By the time you will be reading this article, this year’s European Championships would have been decided, but one question that has been repeatedly raised since the time Ukraine and Poland were selected to host the tournament, would still remain partially answered, or not at all. The question of the psychological security of the players participating in the footballing extravaganza and their respective fans… the threat of racism overshadowing the thrill of the sport.
Fears of racism in Euro 2012 came to the fore when the Dutch players were welcomed to ‘monkey’ chants in Ukraine… when the temperamental Mario Balotelli’s goal celebrations were received with similar chants from the Croatian crowd… when the Russian crowd, celebrating their national day, were attacked by Polish thugs and when the UEFA slapped a fine of £80,000 on Nicholas Bendtner for showing his underwear and a mere £25,000 on the Croatian Football Association for racism charges.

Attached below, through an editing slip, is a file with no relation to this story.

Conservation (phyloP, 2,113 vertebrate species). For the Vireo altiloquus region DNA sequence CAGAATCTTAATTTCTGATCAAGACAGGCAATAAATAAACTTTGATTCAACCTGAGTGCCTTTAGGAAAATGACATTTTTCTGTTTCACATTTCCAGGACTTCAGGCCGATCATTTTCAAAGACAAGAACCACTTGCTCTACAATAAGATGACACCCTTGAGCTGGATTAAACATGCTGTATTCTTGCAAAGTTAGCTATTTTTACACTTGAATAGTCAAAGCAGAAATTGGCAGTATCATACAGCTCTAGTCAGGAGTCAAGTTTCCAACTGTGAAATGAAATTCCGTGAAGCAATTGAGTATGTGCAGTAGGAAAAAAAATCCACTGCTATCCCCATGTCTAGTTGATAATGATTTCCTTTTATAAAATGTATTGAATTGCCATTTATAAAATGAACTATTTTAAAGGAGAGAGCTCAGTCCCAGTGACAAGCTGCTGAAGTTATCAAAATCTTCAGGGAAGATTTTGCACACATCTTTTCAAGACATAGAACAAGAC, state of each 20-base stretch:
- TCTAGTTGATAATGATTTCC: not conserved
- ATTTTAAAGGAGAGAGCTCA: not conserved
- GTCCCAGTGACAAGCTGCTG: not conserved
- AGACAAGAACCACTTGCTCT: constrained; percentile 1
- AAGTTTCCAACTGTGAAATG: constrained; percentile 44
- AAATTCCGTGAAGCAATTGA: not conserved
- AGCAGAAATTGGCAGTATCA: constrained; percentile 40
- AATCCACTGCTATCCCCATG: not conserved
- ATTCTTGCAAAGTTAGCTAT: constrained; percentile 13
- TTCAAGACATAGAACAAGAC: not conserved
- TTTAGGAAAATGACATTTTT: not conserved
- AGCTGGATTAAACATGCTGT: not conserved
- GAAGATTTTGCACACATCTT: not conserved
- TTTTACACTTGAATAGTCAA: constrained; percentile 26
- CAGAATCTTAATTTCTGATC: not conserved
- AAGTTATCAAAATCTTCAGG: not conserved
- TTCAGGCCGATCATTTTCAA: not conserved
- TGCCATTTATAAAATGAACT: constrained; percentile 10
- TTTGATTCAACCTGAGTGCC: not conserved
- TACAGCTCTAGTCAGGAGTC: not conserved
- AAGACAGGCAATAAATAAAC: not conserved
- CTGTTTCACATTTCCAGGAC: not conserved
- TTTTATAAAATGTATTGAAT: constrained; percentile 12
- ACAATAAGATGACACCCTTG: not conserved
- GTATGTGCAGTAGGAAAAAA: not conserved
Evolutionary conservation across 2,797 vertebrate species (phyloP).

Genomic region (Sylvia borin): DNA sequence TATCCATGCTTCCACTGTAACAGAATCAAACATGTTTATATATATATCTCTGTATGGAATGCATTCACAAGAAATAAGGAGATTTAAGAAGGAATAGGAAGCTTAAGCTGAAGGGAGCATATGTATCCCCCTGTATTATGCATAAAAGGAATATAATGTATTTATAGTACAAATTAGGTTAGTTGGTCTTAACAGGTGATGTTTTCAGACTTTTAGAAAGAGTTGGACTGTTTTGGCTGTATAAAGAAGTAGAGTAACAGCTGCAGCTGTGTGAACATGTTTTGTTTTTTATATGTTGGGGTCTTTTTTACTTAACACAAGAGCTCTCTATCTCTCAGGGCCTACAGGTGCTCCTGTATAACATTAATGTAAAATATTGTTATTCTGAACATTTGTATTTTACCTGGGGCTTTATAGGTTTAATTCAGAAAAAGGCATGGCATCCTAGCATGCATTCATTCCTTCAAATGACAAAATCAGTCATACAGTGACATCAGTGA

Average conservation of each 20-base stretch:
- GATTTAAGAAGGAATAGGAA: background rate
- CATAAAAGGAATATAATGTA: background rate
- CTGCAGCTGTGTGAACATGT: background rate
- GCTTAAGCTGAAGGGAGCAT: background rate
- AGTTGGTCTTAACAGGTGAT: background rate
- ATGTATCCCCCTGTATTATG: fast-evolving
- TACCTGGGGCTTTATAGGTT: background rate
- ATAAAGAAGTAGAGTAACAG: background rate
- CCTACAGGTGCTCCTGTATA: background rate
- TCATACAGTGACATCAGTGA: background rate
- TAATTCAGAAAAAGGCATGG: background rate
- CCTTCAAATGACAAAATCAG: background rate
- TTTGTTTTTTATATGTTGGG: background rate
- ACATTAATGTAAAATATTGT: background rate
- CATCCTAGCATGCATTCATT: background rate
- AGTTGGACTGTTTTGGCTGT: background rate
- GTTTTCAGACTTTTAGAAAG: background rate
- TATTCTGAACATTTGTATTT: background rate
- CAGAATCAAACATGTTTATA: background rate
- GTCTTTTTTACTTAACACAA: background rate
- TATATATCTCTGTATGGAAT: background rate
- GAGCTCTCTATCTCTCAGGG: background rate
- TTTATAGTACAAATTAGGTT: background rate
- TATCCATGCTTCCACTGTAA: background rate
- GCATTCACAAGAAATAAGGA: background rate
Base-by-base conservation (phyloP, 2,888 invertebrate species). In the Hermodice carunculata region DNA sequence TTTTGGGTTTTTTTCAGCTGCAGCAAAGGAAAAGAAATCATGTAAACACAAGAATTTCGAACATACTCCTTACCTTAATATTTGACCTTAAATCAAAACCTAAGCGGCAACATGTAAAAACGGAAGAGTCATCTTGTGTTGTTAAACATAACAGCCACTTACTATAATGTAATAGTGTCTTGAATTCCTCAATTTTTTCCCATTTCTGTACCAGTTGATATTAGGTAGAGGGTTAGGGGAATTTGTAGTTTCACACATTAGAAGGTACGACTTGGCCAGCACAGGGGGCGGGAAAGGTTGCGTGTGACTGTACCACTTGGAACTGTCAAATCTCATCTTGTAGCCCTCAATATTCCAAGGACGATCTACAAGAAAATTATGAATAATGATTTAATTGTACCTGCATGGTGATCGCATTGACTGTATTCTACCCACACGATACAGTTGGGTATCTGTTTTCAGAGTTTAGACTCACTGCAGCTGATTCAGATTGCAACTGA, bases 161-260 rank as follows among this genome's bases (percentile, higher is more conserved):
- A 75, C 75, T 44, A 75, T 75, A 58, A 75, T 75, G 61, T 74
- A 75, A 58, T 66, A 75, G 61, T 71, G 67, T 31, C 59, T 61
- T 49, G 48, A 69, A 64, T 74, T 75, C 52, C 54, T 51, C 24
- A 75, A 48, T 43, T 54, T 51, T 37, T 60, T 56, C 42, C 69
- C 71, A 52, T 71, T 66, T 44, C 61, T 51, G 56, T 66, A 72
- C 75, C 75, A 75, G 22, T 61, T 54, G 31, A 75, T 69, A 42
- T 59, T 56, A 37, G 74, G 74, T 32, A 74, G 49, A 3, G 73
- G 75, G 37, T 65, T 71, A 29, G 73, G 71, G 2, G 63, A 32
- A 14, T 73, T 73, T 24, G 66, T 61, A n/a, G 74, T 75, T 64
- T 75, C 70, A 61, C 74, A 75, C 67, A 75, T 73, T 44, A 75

After the last season of EPL witnessed several incidents of racism, doubts were bound to be raised – on fans’ conduct and more importantly, on UEFA’s monitoring policies. And football’s parenting body in Europe has failed in this department to some extent, yet again.
Countering racism in the sport goes beyond captains of teams wearing RESPECT bands on their sleeves. Whenever any player’s skin colour becomes a talking point, it not only scars the character of the sport but also puts up a bad role model for the youth and children.
The Polish and Ukranian fans were upset when factions of them were charged with improper conduct and so was the UEFA. But racism, even of minimal nature, becomes such a vicious issue because even a petty fight can lead to a riot, can kill the sport and most importantly, can even kill people.